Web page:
Download for iOS devices
Download for Android devices


3. Have all the equipment

© Stefan Leitner

Pack appropriately for your chosen tour and make sure your backpack is light. Always pack appropriate protection from the rain, cold and sun as well as a first aid kit and mobile phone (Euro-emergency call 112). For better orientation, consider using a map, apps or GPS.

Check list

  • Backpack: Volume approx. 25 litres
  • Boots: turdy, high-cut, waterproof mountaineering boots with non-slip, treaded soles
  • Clothing: Breathable, Wind and waterproof jacket, insulated jacket, fleece/softshell jacket, hat and gloves, functional underwear, change of underwear
  • Sun protection: high-quality sunglasses, hat, sunscreen (protection factor =30), lip protection
  • Food and drink: min. 1 and max. 2 litres drinking water/tea, fruit/cereal bars, trail mix or simply something that tastes good.
  • Maps: Winter hiking map, route description and information materials
  • Mobile phone: Make sure the battery is sufficiently charged (emergency), if necessary carry a power bank with you
  • First aid package incl. blister plasters and aluminium emergency blanket
  • Bivouac sack & headlamp
  • Hiking poles: Properly used, hiking poles help provide relief to the joints and support balance. On the other hand, our natural balance and coordination ability may be negatively affected. Ensure that your telescopic poles are reliably locked.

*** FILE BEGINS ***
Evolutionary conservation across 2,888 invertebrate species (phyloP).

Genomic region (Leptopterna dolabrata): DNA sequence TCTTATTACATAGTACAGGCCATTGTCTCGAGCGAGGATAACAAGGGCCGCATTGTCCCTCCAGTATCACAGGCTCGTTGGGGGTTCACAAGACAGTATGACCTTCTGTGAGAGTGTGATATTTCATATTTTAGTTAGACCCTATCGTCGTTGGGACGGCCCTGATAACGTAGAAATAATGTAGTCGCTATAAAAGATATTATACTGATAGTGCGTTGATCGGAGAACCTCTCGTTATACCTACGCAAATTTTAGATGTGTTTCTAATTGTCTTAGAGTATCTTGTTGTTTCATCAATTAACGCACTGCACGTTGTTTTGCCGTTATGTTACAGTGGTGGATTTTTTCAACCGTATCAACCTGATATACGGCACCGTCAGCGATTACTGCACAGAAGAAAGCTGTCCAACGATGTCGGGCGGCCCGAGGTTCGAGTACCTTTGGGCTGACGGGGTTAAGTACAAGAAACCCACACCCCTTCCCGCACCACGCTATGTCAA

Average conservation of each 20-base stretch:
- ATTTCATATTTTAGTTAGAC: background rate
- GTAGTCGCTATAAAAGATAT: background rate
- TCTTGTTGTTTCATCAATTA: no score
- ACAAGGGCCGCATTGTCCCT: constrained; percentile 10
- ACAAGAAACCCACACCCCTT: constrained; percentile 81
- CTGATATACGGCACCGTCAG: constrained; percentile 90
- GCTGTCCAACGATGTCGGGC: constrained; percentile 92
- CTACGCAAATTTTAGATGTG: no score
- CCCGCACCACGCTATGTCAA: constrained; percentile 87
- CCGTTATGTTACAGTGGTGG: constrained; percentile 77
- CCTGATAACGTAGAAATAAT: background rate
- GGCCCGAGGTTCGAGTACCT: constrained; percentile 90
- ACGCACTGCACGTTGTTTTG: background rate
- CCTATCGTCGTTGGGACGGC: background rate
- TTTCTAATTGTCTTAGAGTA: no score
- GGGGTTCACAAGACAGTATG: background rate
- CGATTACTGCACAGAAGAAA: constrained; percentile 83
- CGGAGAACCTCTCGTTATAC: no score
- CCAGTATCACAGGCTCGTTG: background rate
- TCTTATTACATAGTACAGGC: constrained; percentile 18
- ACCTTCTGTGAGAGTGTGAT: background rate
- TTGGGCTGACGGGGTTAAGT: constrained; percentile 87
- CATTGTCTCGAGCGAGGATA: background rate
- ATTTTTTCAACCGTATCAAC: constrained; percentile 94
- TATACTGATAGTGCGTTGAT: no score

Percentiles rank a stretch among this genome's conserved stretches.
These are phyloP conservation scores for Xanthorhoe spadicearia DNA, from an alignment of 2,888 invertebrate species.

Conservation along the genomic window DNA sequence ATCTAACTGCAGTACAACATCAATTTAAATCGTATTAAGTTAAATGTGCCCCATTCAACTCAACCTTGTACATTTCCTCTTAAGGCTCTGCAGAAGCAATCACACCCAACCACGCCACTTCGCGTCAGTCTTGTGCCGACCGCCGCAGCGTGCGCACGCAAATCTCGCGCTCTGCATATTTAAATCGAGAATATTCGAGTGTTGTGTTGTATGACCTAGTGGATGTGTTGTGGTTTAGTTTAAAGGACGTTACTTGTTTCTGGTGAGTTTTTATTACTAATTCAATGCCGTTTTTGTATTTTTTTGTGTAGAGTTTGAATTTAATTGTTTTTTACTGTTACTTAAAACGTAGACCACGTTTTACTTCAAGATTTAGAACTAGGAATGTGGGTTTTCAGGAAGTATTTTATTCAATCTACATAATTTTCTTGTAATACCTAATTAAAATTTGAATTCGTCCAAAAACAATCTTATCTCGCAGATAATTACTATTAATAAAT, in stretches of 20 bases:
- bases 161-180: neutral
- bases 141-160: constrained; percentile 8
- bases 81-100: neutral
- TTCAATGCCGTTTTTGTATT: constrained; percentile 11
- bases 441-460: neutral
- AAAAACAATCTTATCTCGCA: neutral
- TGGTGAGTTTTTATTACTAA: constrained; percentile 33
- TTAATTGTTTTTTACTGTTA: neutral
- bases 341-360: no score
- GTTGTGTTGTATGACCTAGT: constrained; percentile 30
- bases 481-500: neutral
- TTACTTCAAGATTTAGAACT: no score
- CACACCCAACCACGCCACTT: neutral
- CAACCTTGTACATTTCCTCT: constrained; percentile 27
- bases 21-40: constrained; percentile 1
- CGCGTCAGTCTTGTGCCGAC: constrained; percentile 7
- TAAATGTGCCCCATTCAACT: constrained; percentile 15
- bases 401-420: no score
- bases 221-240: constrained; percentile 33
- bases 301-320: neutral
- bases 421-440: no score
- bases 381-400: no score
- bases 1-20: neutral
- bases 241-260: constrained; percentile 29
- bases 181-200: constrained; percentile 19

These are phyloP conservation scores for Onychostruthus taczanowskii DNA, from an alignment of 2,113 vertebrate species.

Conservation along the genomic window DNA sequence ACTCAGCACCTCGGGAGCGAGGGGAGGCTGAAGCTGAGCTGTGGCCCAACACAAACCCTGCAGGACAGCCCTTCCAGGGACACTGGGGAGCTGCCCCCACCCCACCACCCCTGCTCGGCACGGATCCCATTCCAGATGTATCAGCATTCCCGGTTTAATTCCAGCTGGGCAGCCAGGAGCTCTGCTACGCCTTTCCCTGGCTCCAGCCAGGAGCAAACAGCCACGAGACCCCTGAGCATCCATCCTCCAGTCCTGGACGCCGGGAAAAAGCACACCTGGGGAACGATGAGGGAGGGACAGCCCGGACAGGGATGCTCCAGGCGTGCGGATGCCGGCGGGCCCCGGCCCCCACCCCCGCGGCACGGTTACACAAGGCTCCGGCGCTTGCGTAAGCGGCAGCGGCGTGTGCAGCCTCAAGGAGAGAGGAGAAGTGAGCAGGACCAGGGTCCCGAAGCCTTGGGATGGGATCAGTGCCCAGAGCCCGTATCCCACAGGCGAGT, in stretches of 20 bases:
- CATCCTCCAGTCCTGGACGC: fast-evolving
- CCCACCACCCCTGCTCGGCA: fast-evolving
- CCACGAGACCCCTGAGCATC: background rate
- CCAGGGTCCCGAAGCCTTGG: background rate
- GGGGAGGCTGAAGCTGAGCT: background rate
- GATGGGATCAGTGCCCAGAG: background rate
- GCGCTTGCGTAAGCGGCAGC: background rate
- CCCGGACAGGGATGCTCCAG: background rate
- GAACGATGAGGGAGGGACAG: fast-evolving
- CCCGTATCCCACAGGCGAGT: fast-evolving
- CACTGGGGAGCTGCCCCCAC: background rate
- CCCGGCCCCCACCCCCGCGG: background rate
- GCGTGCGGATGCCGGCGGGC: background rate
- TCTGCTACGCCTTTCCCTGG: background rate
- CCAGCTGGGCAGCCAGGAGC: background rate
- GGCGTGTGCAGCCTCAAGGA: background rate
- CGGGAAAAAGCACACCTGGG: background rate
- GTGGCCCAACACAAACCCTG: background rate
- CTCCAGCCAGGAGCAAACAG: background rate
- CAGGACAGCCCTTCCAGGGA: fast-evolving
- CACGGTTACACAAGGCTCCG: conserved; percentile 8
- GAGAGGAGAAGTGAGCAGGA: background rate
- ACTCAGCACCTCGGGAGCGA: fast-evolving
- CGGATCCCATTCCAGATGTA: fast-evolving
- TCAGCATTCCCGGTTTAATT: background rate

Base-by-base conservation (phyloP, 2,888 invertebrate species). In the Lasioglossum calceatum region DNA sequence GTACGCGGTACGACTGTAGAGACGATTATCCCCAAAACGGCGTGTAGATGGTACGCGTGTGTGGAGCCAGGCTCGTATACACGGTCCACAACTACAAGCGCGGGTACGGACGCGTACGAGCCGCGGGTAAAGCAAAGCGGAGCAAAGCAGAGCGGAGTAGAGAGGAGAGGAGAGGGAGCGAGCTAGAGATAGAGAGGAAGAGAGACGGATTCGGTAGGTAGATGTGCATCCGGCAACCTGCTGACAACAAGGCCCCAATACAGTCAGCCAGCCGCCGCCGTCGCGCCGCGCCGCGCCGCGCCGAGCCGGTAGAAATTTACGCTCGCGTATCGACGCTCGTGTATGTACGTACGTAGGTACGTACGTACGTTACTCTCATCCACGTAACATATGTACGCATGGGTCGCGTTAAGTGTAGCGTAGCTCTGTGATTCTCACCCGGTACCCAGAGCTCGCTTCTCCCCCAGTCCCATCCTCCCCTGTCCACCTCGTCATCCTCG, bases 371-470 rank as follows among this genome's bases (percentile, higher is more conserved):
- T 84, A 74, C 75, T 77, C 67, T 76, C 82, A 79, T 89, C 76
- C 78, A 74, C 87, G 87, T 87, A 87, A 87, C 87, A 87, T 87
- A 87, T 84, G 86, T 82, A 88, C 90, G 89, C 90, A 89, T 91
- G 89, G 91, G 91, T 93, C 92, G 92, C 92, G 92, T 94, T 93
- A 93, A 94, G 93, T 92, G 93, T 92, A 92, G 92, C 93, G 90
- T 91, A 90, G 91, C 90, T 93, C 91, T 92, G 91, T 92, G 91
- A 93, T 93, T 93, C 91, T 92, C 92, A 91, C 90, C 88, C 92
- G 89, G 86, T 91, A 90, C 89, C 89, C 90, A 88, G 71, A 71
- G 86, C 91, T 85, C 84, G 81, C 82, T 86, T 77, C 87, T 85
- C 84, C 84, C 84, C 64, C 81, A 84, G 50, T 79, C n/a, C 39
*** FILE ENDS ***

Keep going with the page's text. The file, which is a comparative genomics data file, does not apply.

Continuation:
• Snowshoes: Appropriate for your weight and height
  • Avalanche equipment:: Depending on the route, you may also require an avalanche transceiver, probe and shovel in open terrain!
  • Documents: ID, insurance card, cash

4. Suitable footwear

Sturdy mountaineering boots protect and relieve pressure on the foot, improving surefootedness. Ensure yours are a perfect fit, have an anti-slip tread and are waterproof and lightweight.

5. Surefootedness is the key

Falls, as a result of slips or stumbles, are the most common cause of accidents. Be aware that tiredness and going too fast can have a serious effect on your surefootedness and concentration. Take special care when descending!

6. Stay on the marked trails

In pathless terrain, the risk of losing your bearings and falling increases. Avoid shortcuts. If you have strayed from the route, return to the last known point.

7. Regular breaks

Timely rests ensure that you can recover, enjoy the scenery and the company. Food and drink are essential for sustaining performance and concentration. Isotonic drinks are ideal thirst quenchers.